Biosphere definition: “The biosphere is the global sum of all ecosystems. It can also be termed as the zone of life on Earth, a closed system (apart from solar and cosmic radiator and heat from the interior of the Earth), and largely self-regulating”
The Earth is Biosphere I. At Christmas time, I visited the infamous Biosphere II. Located near the town of Oracle in Arizona, Biosphere II now owned by the University of Arizona, is a glass and steel structure covering 3.15 acres (1.28 hectares) of what was once Sonoran desert. Financed by Texas oil billionaire, Ed Bass and inspired by Synergerian John Allen who has been described as either a visionary or a cult leader, Biosphere II was built in 1987 and designed to house five different Earth environments or biomes–fog desert, savannah, tropical rainforest, mangrove swamp, and ocean–along with a small farm, in a closed system, without oxygen or water exchange with the outside world. It was to be a large scale experiment to see what life might be like for future Martian colonists living in similar bubbles, along with its less publicized mission to find out if biospheres could function as refuges (Refugia) for small groups of people to survive nuclear war or other disasters.
Schematic of Biosphere II’s Biomes
Image Owned by BiosphereII (CC0 Public Domain)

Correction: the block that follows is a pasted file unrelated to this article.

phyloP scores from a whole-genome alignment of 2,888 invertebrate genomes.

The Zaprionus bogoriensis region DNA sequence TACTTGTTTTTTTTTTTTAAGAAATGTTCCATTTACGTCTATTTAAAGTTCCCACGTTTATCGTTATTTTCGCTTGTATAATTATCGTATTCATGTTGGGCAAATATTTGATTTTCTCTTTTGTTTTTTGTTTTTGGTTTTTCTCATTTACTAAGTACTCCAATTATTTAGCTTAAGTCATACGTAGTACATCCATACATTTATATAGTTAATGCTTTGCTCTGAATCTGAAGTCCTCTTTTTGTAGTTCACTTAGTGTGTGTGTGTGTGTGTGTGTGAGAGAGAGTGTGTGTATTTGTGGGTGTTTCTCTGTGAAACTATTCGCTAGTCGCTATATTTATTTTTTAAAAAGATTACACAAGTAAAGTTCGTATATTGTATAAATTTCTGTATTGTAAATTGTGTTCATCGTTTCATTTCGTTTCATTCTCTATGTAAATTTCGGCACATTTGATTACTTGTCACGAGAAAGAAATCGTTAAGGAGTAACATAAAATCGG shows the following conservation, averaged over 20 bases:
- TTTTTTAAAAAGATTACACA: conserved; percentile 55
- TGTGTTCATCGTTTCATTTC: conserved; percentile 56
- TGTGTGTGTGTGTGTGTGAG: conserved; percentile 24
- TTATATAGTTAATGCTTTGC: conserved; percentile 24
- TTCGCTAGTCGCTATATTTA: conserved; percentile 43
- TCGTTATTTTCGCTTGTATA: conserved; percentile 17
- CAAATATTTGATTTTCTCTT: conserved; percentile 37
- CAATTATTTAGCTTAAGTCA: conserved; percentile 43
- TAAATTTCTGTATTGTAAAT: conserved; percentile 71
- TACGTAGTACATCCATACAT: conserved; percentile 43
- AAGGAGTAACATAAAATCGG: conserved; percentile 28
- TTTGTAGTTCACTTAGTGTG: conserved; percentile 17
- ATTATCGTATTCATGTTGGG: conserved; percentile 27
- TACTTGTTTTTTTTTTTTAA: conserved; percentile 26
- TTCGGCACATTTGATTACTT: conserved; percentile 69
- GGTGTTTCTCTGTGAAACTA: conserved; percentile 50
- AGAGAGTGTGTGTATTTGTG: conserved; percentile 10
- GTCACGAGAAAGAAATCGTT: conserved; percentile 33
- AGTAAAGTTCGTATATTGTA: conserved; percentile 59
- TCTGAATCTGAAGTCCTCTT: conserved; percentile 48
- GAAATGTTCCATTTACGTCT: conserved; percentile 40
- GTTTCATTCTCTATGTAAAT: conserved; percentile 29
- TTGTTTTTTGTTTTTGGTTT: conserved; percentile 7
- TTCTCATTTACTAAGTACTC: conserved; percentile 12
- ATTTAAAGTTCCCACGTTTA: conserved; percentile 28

Generating a great deal of excitement around the world, on Sept. 26, 1991, eight Biospherians, four men and four women, entered Biosphere II and sealed themselves in for a planned two year experiment to see if they could live in a sustainable self-contained system, growing all of their own food and recycling all of their wastes and water. Almost from the outset, the grand experiment was plagued with many problems including: the Biospherians couldn’t grow enough food to sustain themselves; many of the 3,800 Biosphere species, from hummingbirds to bees perished, disrupting the poorly designed ecosystems’ balances; and the bacteria in the soil and compost overproduced carbon dioxide and depleted the oxygen, forcing the Biosphere managers to pump oxygen into the structure to keep the crew alive.
One of the most interesting and unexpected problems of the mission came from the Biospherians themselves. Confined in an isolated environment, starving, and suffering the effects of low oxygen levels, the crew separated into two bitter factions, first arguing over the purpose of the experiment and later about almost everything. So bad was the split between the two groups that it inspired the Dutch developers of a new TV series which we now know as Big Brother.